Rev. Katherine Todd
1 Corinthians 9:6-2
Then Jesus said, “There was a man who had two sons. The younger of them said to his father, ‘Father, give me the share of the property that will belong to me.’ So he divided his property between them. A few days later the younger son gathered all he had and traveled to a distant country, and there he squandered his property in dissolute living. When he had spent everything, a severe famine took place throughout that country, and he began to be in need. So he went and hired himself out to one of the citizens of that country, who sent him to his fields to feed the pigs. He would gladly have filled himself with the pods that the pigs were eating; and no one gave him anything. But when he came to himself he said, ‘How many of my father’s hired hands have bread enough and to spare, but here I am dying of hunger! I will get up and go to my father, and I will say to him, “Father, I have sinned against heaven and before you; I am no longer worthy to be called your son; treat me like one of your hired hands.”’ So he set off and went to his father. But while he was still far off, his father saw him and was filled with compassion; he ran and put his arms around him and kissed him. Then the son said to him, ‘Father, I have sinned against heaven and before you; I am no longer worthy to be called your son.’ But the father said to his slaves, ‘Quickly, bring out a robe—the best one—and put it on him; put a ring on his finger and sandals on his feet. And get the fatted calf and kill it, and let us eat and celebrate; for this son of mine was dead and is alive again; he was lost and is found!’ And they began to celebrate.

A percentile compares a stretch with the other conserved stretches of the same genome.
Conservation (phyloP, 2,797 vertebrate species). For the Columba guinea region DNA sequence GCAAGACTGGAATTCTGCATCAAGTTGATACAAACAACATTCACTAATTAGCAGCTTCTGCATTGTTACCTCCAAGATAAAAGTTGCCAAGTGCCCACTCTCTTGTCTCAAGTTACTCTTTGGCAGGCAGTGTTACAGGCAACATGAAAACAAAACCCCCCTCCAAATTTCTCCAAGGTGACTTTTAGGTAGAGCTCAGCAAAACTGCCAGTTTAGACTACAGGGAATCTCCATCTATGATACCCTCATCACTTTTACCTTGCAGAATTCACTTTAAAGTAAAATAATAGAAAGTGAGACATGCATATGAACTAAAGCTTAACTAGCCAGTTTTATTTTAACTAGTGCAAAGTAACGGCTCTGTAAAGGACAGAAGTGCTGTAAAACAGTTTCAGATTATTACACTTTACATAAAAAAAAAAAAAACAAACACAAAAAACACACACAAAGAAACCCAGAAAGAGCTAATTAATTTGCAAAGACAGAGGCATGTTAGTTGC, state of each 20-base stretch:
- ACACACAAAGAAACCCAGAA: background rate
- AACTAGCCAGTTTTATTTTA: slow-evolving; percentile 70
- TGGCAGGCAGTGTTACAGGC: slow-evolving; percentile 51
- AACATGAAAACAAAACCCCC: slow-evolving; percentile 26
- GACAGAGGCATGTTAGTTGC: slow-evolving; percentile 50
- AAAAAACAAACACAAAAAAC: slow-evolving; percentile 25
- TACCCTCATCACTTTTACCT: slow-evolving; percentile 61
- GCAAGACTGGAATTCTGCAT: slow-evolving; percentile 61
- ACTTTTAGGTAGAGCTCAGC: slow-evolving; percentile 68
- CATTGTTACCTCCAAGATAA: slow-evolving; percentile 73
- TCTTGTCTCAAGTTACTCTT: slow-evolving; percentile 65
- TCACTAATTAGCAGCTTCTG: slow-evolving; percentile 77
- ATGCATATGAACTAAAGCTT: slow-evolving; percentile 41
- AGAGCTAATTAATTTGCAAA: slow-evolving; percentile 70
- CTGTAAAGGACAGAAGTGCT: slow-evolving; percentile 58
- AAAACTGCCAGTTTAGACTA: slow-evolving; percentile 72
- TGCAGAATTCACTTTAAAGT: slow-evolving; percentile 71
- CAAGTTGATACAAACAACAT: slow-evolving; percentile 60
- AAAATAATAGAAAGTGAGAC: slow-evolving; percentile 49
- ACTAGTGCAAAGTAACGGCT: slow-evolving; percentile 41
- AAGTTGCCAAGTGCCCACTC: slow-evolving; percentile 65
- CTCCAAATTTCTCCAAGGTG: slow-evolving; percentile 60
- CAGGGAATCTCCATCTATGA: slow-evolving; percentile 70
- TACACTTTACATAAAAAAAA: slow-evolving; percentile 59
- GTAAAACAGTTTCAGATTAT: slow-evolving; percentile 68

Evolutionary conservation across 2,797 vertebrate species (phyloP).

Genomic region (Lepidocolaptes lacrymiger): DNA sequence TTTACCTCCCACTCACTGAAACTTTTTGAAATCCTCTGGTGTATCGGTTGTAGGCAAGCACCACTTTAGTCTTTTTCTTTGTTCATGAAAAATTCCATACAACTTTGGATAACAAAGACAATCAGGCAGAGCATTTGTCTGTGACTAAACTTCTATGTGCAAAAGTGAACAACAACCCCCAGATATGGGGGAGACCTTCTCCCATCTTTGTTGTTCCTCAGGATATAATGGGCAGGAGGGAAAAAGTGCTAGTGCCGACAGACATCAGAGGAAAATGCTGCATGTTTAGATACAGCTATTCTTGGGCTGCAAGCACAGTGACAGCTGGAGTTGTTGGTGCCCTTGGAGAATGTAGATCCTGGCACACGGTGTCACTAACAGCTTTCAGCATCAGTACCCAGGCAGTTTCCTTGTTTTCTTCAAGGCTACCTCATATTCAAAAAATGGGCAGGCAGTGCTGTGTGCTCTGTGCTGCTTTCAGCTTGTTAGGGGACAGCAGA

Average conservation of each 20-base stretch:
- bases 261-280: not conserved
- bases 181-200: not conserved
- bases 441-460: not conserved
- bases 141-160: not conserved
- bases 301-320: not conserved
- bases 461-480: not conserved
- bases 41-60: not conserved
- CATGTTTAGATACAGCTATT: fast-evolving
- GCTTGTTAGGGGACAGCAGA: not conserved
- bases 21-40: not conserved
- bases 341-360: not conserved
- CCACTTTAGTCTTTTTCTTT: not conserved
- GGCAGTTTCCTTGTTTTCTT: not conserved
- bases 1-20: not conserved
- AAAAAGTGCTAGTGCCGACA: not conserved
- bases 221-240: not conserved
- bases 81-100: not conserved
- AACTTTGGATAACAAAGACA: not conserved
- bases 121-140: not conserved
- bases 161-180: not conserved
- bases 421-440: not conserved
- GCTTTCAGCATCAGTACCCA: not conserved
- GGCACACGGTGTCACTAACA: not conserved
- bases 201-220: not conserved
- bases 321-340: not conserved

“Now his elder son was in the field; and when he came and approached the house, he heard music and dancing. He called one of the slaves and asked what was going on. He replied, ‘Your brother has come, and your father has killed the fatted calf, because he has got him back safe and sound.’ Then he became angry and refused to go in. His father came out and began to plead with him. But he answered his father, ‘Listen! For all these years I have been working like a slave for you, and I have never disobeyed your command; yet you have never given me even a young goat so that I might celebrate with my friends. But when this son of yours came back, who has devoured your property with prostitutes, you killed the fatted calf for him!’ Then the father said to him, ‘Son, you are always with me, and all that is mine is yours. But we had to celebrate and rejoice, because this brother of yours was dead and has come to life; he was lost and has been found.’”
1 Corinthians 9:16-23
If I proclaim the gospel, this gives me no ground for boasting, for an obligation is laid on me, and woe to me if I do not proclaim the gospel! For if I do this of my own will, I have a reward; but if not of my own will, I am entrusted with a commission. What then is my reward? Just this: that in my proclamation I may make the gospel free of charge, so as not to make full use of my rights in the gospel.